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Nearly 25 years after he hit the British pop music scene as a teenage vocalist, Steve Winwood is recapturing the popularity of his youth with the help of Nashville and Memphis session men.

The Grammy Award-winning artist's new album and hit single of the same name, "Roll With It," harken back to his days in the mid-1960s with the rhythm and blues-styled Spencer Davis Group.The move to Tennessee, he says, gave him the chance to go back to his musical roots on the new album.

"It certainly reflects the fact that I've been in Tennessee," Winwood said in an interview. "It has a Memphis feel to a lot of the songs. Since I've been down here I've had a strong interest in the musical history of the area."

Winwood had his first taste of stardom at the age of 16 when he was the lead vocalist on the Spencer Davis Group's hit "Gimme Some Lov-in.' " He later had stints with Traffic and Blind Faith before going on to a solo career.

Two recent albums, "Arc of a Diver" and "Back in the High Life," went platinum, and the single "Higher Love" from the latter won Winwood Grammys for record of the year and best male pop vocalist in 1986.

He calls his latest release a "happy album."

"There's nothing melancholic about it," he said.

Winwood credits several factors for the upbeat mood of the LP.

"At 40 years old, I'm having the best album and the best part of my career that I've ever had. I'm also very happily married and I have a beautiful little girl," he said.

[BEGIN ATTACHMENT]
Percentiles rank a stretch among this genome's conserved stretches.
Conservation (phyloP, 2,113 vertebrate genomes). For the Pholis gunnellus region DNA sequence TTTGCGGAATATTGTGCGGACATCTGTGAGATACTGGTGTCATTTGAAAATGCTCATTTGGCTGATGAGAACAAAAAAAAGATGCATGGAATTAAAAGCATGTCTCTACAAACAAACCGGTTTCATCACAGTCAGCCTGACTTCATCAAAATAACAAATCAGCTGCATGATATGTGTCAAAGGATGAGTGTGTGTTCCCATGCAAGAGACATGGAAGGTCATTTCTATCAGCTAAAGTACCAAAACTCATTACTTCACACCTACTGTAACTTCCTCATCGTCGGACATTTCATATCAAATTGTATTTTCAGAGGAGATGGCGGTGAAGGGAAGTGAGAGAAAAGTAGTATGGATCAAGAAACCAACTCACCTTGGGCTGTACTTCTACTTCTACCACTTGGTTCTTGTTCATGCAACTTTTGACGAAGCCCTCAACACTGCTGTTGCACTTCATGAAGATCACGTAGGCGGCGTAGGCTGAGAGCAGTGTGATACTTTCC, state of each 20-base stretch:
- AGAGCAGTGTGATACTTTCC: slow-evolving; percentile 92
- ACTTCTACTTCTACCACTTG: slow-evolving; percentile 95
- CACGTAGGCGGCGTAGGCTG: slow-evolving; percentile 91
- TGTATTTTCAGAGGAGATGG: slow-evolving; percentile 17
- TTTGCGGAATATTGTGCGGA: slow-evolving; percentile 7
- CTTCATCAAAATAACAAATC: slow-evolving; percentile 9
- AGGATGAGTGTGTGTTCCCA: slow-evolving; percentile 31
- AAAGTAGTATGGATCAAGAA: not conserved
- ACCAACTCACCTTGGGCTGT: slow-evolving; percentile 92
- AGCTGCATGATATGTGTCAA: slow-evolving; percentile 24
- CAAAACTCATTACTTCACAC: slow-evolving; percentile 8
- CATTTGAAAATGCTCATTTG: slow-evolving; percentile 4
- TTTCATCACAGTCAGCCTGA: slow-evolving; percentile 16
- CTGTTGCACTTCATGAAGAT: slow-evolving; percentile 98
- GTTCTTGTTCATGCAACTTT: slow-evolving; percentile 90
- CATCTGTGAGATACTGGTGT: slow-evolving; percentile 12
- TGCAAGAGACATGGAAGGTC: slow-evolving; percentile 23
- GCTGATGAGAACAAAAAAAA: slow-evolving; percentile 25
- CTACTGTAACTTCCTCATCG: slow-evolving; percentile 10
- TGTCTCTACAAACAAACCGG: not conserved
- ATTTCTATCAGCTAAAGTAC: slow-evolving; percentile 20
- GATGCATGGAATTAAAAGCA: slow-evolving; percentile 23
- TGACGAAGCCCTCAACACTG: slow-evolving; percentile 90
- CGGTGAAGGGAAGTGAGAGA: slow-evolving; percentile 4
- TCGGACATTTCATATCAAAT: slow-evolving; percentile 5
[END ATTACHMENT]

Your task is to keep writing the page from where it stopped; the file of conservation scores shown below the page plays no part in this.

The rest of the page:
Winwood married Eugenia Crafton of Nashville in January 1987. They have a baby daughter, Mary Clare, and keep homes in Nashville and Britain.

On his latest work he tapped trumpeter Wayne Jackson and saxophonist Andrew Love of the Memphis Horns for the album. Nashville's Mike Lawler plays keyboards and Michael Rhodes plays bass on the album and during Winwood's 31-city tour this summer.

Winwood and his band will perform at 7:30 p.m. July 18 at ParkWest.

Winwood loves the rhythm-and-blues sound that first made him popular with the Spencer Davis Group, and he still listens to it. But when asked if a reunion was possible, the veteran rocker said it isn't likely.

"There are no plans at all for a reunion. I couldn't say it isn't entirely impossible, but my brother (former band mate Muff) hasn't played bass in 10 to 12 years," he said.

"Roll With It" has a distinctive rhythm-and-blues sound that comes with the gutsy brass of the Memphis Horns and the bop of the Hammond B-3 organ. Winwood is unsure if renewed interest in the blues among American audiences is contributing to his success.

"I'm never quite sure about audiences," he said. "I am getting more influenced by rhythm and blues. But about audiences, I don't really know. I tend to think it's a mistake to aim for a certain audience."

Though he now lives and works in the country music capital of the world, Winwood seemed a bit surprised by the diversity of musicians available. He plans to collaborate with more Nashville musicians, although he hasn't decided who.

"I will use, and am using, musicians from Nashville, but I don't think it will have the obvious effect. I won't be using a fiddle player or steel guitar," he joked. "But there are great musicians here not only in the country field but great rock 'n' roll players.

"I don't think it will affect the music so much. It won't affect the writing. Wherever I go it usually comes out sounding like a Steve Winwood album."